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August 1993

Splenic Abscess in the Intensive Care Unit

Author Affiliations

From the Department of Surgery, University of California at Davis Medical Center, Sacramento.

Arch Surg. 1993;128(8):842-848. doi:10.1001/archsurg.1993.01420200016003

Background and Methods:  From 1980 through 1990, nine patients developed de novo splenic abscess during their stay in our intensive care unit (ICU), representing the first series of such reported cases.

Results:  All nine patients were septic prior to the diagnosis of splenic abscess. The signs and symptoms of splenic abscess commonly described in the literature were of little help in detecting this pathology in ICU patients. Mean±SD platelet count, however, increased significantly, from 274×109/L±50×109/L at admission to 647× 109/L±94× 109/L at diagnosis. At diagnosis, left pleural effusion was present in all patients. Only three patients had detectable left upper quadrant tenderness. Abdominal computed tomographic scans, when used, were diagnostic in all cases. All patients were treated by splenectomy; eight had a solitary abscess. Six abscesses were caused by enteric organisms, two by Staphylococcus aureus, and one by Streptococcus epidermidis. Eight patients (89%) had had the offending organism previously isolated from their blood or from another infected site. Mortality was 45%.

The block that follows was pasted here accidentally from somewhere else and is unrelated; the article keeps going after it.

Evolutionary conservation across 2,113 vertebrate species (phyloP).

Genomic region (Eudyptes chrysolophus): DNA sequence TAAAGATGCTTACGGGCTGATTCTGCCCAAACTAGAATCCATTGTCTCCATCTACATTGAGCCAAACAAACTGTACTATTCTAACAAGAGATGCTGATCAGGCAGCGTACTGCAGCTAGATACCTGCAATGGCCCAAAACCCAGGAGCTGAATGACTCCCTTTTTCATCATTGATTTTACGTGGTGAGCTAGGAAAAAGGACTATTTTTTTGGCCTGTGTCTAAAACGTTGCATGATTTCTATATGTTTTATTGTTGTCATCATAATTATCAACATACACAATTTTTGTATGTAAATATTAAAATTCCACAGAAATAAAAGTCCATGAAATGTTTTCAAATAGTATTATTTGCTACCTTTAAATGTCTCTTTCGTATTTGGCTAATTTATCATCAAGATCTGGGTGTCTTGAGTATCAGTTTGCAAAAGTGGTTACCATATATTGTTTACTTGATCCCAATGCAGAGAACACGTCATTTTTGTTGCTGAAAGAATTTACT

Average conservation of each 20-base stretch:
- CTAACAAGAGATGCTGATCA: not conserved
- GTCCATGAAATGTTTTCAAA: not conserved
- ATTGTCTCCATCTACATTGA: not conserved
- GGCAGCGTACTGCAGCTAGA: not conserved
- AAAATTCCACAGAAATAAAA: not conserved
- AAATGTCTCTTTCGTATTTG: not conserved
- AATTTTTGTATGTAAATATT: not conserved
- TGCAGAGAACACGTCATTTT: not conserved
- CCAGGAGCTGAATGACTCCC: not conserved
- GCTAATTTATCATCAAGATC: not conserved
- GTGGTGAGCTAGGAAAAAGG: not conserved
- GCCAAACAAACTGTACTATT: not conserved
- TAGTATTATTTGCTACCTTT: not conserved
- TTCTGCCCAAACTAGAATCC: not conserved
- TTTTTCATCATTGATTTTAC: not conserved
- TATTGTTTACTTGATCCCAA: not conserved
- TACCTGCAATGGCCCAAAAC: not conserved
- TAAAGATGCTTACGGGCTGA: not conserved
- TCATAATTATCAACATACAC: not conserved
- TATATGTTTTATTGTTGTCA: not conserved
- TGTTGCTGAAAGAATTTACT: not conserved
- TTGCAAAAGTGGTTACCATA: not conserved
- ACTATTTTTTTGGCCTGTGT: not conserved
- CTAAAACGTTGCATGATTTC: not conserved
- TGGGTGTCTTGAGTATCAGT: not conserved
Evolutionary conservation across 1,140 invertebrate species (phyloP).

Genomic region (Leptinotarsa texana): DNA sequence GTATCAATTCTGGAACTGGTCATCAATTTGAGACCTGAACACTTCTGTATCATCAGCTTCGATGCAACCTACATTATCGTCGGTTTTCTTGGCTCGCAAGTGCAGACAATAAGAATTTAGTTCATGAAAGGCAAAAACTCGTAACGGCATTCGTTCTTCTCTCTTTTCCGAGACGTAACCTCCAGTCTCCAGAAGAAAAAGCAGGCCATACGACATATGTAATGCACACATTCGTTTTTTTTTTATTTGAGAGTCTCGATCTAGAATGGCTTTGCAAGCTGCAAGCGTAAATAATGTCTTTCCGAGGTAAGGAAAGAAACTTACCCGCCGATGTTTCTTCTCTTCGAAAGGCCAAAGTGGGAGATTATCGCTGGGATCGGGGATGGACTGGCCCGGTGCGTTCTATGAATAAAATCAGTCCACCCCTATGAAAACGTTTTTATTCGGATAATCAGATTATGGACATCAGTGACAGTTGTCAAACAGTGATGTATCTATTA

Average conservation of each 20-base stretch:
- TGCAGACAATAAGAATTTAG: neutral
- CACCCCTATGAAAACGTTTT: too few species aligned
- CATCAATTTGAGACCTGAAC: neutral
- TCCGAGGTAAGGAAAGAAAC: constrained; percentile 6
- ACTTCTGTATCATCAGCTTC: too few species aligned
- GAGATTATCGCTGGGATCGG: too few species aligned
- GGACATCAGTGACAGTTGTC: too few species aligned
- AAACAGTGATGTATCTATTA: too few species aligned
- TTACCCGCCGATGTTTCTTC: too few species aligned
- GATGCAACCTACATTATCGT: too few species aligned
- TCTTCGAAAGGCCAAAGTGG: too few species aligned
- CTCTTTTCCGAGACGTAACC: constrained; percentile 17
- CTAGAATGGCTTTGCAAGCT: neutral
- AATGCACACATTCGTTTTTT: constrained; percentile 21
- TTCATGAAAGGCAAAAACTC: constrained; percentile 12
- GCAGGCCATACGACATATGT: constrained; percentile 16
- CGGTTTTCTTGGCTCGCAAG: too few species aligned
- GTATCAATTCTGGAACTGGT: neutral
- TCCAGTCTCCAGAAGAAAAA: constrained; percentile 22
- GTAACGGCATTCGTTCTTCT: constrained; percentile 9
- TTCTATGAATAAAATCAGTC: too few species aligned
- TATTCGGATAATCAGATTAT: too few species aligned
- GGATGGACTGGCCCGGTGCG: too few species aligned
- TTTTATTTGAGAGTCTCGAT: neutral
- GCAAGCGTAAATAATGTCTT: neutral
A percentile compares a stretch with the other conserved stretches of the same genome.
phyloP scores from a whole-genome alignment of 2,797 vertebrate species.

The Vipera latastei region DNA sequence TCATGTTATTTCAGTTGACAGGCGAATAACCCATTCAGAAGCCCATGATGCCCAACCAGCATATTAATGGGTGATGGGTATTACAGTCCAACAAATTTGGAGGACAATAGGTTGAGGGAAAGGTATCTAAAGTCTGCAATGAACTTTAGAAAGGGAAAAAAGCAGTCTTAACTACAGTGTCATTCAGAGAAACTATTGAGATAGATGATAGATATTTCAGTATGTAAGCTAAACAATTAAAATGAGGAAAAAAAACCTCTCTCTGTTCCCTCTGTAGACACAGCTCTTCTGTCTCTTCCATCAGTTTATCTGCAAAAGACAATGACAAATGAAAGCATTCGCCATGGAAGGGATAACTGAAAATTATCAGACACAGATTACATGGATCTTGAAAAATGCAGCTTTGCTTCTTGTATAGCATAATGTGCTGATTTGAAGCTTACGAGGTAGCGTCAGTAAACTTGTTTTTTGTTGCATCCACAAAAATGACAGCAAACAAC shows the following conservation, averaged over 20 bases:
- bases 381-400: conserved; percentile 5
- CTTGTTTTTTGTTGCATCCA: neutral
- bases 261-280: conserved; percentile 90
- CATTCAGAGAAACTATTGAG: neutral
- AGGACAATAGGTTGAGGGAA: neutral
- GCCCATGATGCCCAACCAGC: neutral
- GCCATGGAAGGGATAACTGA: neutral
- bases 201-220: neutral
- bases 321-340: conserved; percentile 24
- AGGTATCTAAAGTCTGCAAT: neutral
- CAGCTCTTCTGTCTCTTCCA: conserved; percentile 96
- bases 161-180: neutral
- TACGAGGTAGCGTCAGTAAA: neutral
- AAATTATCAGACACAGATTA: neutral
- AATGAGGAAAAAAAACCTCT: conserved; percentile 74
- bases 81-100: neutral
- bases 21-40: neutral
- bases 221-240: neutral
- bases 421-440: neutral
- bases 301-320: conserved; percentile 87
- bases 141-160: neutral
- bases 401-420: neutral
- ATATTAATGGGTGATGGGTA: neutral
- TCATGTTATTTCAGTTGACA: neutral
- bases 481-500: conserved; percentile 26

Conclusions:  Splenic abscess, although a rare clinical entity, does occur de novo in ICU patients and is associated with significant mortality. Unexplained thrombocytosis in a septic ICU patient with persistent left pleural effusion is suggestive of splenic abscess. Previous culture and sensitivity results are useful in guiding perioperative antibiotic choices.(Arch Surg. 1993;128:842-848)

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